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Subject: Re: [OMPI devel] non-blocking barrier
From: George Bosilca (bosilca_at_[hidden])
Date: 2012-07-06 02:46:08


No, it is not right. With the ibarrier usage you're making below, the output should be similar to the first case (all should leave at earlist at 6.0). The ibarrier is still a synchronizing point, all processes MUST reach it before anyone is allowed to leave.

However, if you move the ibarrier on proc < 2 before the sleep, the output you got become possible.

  George

On Jul 6, 2012, at 7:53, Eugene Loh <eugene.loh_at_[hidden]> wrote:

> Either there is a problem with MPI_Ibarrier or I don't understand the semantics.
>
> The following example is with openmpi-1.9a1r26747. (Thanks for the fix in 26757. I tried with that as well with same results.) I get similar results for different OSes, compilers, bitness, etc.
>
> % cat ibarrier.c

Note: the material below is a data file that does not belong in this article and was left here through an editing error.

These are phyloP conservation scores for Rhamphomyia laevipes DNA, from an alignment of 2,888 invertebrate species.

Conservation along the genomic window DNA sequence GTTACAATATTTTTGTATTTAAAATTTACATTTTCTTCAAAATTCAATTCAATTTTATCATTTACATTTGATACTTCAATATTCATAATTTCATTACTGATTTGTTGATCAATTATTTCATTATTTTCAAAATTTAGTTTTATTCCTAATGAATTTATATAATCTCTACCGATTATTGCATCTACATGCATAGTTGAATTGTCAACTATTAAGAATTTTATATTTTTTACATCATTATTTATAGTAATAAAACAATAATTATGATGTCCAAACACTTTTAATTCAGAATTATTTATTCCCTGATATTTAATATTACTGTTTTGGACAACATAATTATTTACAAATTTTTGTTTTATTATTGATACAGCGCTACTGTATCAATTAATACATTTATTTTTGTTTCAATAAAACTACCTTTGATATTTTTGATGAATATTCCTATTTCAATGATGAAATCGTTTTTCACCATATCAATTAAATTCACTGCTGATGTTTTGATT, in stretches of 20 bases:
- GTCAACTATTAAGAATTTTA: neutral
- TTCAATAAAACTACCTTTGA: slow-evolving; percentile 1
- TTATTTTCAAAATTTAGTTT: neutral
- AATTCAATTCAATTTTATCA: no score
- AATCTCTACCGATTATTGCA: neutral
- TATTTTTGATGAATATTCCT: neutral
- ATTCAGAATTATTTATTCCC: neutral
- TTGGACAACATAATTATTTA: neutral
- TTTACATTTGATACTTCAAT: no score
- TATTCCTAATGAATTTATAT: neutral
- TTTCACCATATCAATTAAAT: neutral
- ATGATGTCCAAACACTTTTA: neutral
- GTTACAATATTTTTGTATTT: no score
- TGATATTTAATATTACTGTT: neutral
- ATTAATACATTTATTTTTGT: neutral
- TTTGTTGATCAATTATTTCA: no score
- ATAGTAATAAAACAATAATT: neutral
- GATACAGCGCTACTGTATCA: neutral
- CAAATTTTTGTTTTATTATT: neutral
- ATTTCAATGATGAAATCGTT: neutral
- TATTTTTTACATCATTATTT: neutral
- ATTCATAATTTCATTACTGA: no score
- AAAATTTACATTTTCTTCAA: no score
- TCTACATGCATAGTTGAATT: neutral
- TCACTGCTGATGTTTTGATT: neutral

> #include <stdio.h>
> #include <unistd.h>
> #include <stdlib.h>
> #include <mpi.h>
>
> int main(int argc, char** argv) {
> int i, me;
> double t0, t1, t2;
> MPI_Request req;
>
> MPI_Init(&argc,&argv);
> MPI_Comm_rank(MPI_COMM_WORLD,&me);
>
> MPI_Barrier(MPI_COMM_WORLD);
> MPI_Barrier(MPI_COMM_WORLD);
> MPI_Barrier(MPI_COMM_WORLD);
> t0 = MPI_Wtime(); /* set "time zero" */
>
> if ( me < 2 ) sleep(3); /* two processes delay before hitting barrier */
> t1 = MPI_Wtime() - t0;
> MPI_Barrier(MPI_COMM_WORLD);
> t2 = MPI_Wtime() - t0;
> printf("%d entered at %3.1lf and exited at %3.1lf\n", me, t1, t2);
>
> if ( me < 2 ) sleep(3); /* two processes delay before hitting barrier */
> t1 = MPI_Wtime() - t0;
> MPI_Ibarrier(MPI_COMM_WORLD, &req);
> MPI_Wait(&req, MPI_STATUS_IGNORE);
> t2 = MPI_Wtime() - t0;
> printf("%d entered at %3.1lf and exited at %3.1lf\n", me, t1, t2);
>
> MPI_Finalize();
> return 0;
> }
> % mpirun -n 4 ./a.out
> 0 entered at 3.0 and exited at 3.0
> 1 entered at 3.0 and exited at 3.0
> 2 entered at 0.0 and exited at 3.0
> 3 entered at 0.0 and exited at 3.0
> 0 entered at 6.0 and exited at 6.0
> 1 entered at 6.0 and exited at 6.0
> 2 entered at 3.0 and exited at 3.0
> 3 entered at 3.0 and exited at 3.0
>
> With the first barrier, no one leaves until the last process has entered. With the non-blocking barrier, two processes enter and leave before the two laggards arrive at the barrier. Is that right?
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